Sutherland PhD MC phono preamplifier Measurements
The PhD's plug-in modules made it very easy to perform complete sets of measurements in all its various modes. I used an almost fresh set of batteries to power it.
The voltage gain at 1kHz accurately conformed to the specified figures. I measured 45.6dB ("45"), 49.7dB ("50"), 55.05dB ("55"), and 61.1dB ("60"). The input impedance (at 1kHz) also accurately tracked the specification: 99.8 ohms ("100"), 199.4 ohms ("200"), 973.9 ohms ("1k"), and 43k ohms ("47k"). The PhD's output impedance was usefully low, at 251 ohms across the audioband. However, there was a significant DC offset present on the outputs (–17.5mV on the left channel, +8.7mV on the right) that might give rise to pops when switching the partnering preamp's inputs.
The RIAA error was extremely low on the left channel (fig.1, solid trace), but the right channel had a +0.3dB rise through the treble octaves (dashed trace). Channel separation was a good 70dB in the treble, but worsened to a still acceptable 60dB at low frequencies (not shown). The signal/noise ratio depended on the voltage gain selected, but even at the maximum 60dB setting, the A-weighted figure (ref. 500µV at 1kHz) was a good 59dB. Reducing the gain to 45dB increased this figure to an excellent 91.2dB, ref. a 5mV input voltage. As expected, however, the unweighted wideband ratios were worse, at 29dB and 63dB for "60" and "45" settings, respectively.
Fig.1 Sutherland PhD, RIAA error (right channel dashed, 0.5dB/vertical div.).
Even at a high 10mV input at 1kHz, the measured THD+noise percentage remained below the noise floor in the audioband, though the waveform starts to triangulate above 30kHz, presumably due to slew-rate limiting. Looking at the spectrum of the PhD's output while driving a 1kHz tone at 1V into 4k ohms and set to 45dB gain, the THD percentage (true sum of the harmonics) was a very low 0.0086% (fig.2). The only distortion spuriae that can be seen poking their heads above the noise floor in this graph are the second, third, and fourth, at –84.7dB, –86dB, and –88.2dB, respectively. Intermodulation distortion (fig.3) was also very low, the 1kHz difference product resulting from an equal mix of 19kHz and 20kHz tones lying at –75.5dB (0.017%). (Note that the sloping noise floor in these two graphs is due to the PhD's RIAA equalization.)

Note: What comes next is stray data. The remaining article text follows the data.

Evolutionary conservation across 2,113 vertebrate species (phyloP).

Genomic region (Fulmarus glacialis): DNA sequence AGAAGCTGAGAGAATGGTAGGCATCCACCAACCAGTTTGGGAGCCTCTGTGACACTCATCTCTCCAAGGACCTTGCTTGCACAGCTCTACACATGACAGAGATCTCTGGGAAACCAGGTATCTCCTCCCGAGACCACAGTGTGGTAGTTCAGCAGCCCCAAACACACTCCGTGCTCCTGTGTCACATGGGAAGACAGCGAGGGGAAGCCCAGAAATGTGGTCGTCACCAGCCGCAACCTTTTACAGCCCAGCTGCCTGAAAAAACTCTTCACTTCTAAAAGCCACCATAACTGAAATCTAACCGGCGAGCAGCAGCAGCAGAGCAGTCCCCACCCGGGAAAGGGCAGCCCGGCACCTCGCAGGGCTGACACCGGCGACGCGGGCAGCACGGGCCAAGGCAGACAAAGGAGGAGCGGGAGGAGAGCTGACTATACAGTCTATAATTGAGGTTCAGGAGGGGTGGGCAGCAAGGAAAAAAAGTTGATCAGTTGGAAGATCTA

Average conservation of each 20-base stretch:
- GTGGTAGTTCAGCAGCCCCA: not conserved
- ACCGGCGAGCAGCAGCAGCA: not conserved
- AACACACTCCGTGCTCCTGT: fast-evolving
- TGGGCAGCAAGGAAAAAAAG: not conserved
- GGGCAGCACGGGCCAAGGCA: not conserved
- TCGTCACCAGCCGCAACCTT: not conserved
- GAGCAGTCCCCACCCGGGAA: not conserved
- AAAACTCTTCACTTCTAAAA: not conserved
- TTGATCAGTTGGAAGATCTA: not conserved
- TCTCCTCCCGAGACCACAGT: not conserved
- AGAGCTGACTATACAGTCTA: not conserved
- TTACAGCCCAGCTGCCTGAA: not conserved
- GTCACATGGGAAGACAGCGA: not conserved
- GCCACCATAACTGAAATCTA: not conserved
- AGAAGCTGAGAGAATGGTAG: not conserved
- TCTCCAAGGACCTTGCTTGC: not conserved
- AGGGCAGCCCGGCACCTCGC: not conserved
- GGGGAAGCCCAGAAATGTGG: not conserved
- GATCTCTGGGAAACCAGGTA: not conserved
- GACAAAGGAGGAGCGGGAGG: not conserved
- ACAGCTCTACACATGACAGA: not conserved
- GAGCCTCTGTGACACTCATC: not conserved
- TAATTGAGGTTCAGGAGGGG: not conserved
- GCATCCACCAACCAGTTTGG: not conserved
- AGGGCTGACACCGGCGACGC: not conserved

Fig.2 Sutherland PhD, spectrum of 1kHz sinewave, DC–1kHz, at 1V into 4k ohms (linear frequency scale).
Fig.3 Sutherland PhD, HF intermodulation spectrum, DC–25kHz, 19+20kHz at 1V into 4k ohms (linear frequency scale).
The PhD was set to 45dB gain for these two distortion measurements. In general, the preamplifier's overload margin decreased linearly with increasing gain. So while the PhD overloaded at a high +19.1dB referenced to the standard moving-magnet output of 5mV at 1kHz when set to 45dB, this figure decreased by 5dB for each 5dB increase in gain. However, as the higher gain settings will be used with low-output moving-coil cartridges, the apparently smaller overload margin will not be a problem. Referenced to the MC standard output of 500µV, the PhD's overload margin when set to 60dB gain was a still good 18.7dB. The margins at 20Hz were as good as or slightly better than those at 1kHz. However, the 20kHz margin was around 10dB less good at all gain settings, due not to clipping as such but to the waveform triangulation I noted earlier.
The versatile Sutherland PhD offers good measured performance, but in general the user should set its gain to the lowest level that will be compatible with the cartridge output; the need to keep the noise floor below audibility; and the amount of gain applied by the system preamplifier.—John Atkinson